bones like branches laid bare in the predatory stalk of a storm,
splintering the scream in the throat with solid sleep.

The claws come back, shredding the spinal chord like a worn out
garden hose, crumbling the bunkers antibodies clamber up, failing, falling
into the clutch of another nightmare where fear paralyzes—

struggling, failing, no breath in the gasp, no heat—
the throat closing shut under hot torrents of solid sleep— and then

nothing. And then the silence of waking in a night that whispers its empty
code against my wrist, pacing out the steps of my thrashing heart
caught in the clutches of a nightmare, a deeper fear already
attempting to still my moaning throat more solidly than sleep.

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Filed under for class, New Writing, Poetry, Unedited

Not on the list.

So I came up with a whole list of prompts to work with this summer, and this was inspired by something not on the list: my late grandfather. Oops.
This is also not the first time I’ve written about him, either. In fact, I wrote about it when I began taking writing seriously in high school, the first time I entered the Prelude Awards in 2007.
I’ll put both of em up and you can compare how my writing has changed in 4 years, I guess (personally, the old is still better because it’s been edited and stuff, buuut I dunno). SO MANY POEMZZ.

So, here’s the new one:


“I believe in spooks,” my father said. Once, he was a man
in his childhood bed, a planet spinning in a galaxy
of aluminum matchbox cars, golden cat’s eyes marbles,
baseball pennants and crimson candy-stripe sheets steeped
with childhood scents of sleep while the sirens outside
on Totowa streets blinked and trolled wood panel walls
like the whirlpool in his chest all stained with grief. His father,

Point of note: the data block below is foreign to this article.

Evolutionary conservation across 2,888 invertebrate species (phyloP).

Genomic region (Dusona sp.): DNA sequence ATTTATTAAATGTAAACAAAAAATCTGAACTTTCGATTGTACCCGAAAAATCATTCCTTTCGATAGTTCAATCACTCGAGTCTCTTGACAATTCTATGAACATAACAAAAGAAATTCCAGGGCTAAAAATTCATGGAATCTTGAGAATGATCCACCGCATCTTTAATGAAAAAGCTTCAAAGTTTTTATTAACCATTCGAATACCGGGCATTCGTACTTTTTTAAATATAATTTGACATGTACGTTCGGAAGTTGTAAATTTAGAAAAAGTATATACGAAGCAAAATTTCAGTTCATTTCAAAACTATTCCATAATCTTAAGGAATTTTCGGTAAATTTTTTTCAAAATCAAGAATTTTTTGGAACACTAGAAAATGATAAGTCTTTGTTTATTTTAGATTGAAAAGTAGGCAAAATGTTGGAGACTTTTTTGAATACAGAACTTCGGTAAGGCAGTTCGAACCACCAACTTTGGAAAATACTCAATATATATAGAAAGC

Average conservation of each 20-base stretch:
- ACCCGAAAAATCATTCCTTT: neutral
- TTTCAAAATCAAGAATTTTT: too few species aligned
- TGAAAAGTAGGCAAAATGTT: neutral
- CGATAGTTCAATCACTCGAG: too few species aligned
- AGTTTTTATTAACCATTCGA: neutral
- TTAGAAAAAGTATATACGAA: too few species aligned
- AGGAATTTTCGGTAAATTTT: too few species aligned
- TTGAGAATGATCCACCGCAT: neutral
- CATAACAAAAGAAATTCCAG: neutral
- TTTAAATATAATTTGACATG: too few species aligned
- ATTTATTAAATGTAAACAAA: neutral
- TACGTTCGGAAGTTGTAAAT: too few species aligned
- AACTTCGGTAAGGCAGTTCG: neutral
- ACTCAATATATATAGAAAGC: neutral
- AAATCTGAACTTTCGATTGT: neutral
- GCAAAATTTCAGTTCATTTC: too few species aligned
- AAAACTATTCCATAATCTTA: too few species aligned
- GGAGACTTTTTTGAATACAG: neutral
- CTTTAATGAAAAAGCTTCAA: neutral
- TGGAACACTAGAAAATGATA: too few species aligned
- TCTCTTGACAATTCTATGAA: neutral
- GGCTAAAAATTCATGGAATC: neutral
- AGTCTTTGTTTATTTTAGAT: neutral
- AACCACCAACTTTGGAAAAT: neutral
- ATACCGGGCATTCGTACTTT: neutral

two days dead,came and sat on his brother’s bed, shuffling a scuffed
football in his hands until the air sighed out. Every board creaked
inward as the chimney took a breath, and the stone lions on the lawn
twitched and sniffed, and he knew he could reach out and grasp
that flannel lapel stitched with tobacco lace, feel the breath wheeze
up out of the cracked, tan bellows of his father’s chest and wash out
the hours between that moment and the final moment, the one
when he clapped his old man on the shoulder as he departed, when
the first palpitations of heart failure began brewing beneath his ribs.
Alone in a room of ghosts, he knew the damp, sweet smell
of his parent’s house as natural and old as earth, the dry
papery musk of his schoolbooks petrifying on their shelves,
the far-off roar of headlight rivers running the Pennsylvania Turnpike,
and the empty weight of his father, wreathed in a rusty halo
of age and cigar clouds, leaning forward from the lonely darkness
of a smoggy umber East Coast night, and lay awake with it.


The Ghost of Ganonoque Lake

I never heard his voice, but his face resides in grainy photographs,
Eyes shaded by dark lenses, lips pursed in exertion
As he guided an aluminum boat over choppy sapphire waters
Or bounced a child in his lap. One day in June,
The tightened muscle in his chest finally refused to beat
After over sixty years of throbbing.

A tiny cabin hidden in a cove contained a fireplace
Made of stone, and opposite a weathered cellar door holding
Creeping, earthy creatures of the dark. I was told never to raise
The rusted metal latch and venture into its depths.

One night, sleep eluded us as the plaintive wailing
Of sable loons and the clicking croaks of frogs tucked
Away in the boggy docks echoed across the black glassy sheet of water.
In the pitch darkness, a presence solidified and sidled from behind
The battered door and cracked open the cabinet concealing gin and cigars,
Leaving behind a potent aroma of alcohol and smoke.

As I explored the upper floors, I discovered in a narrow closet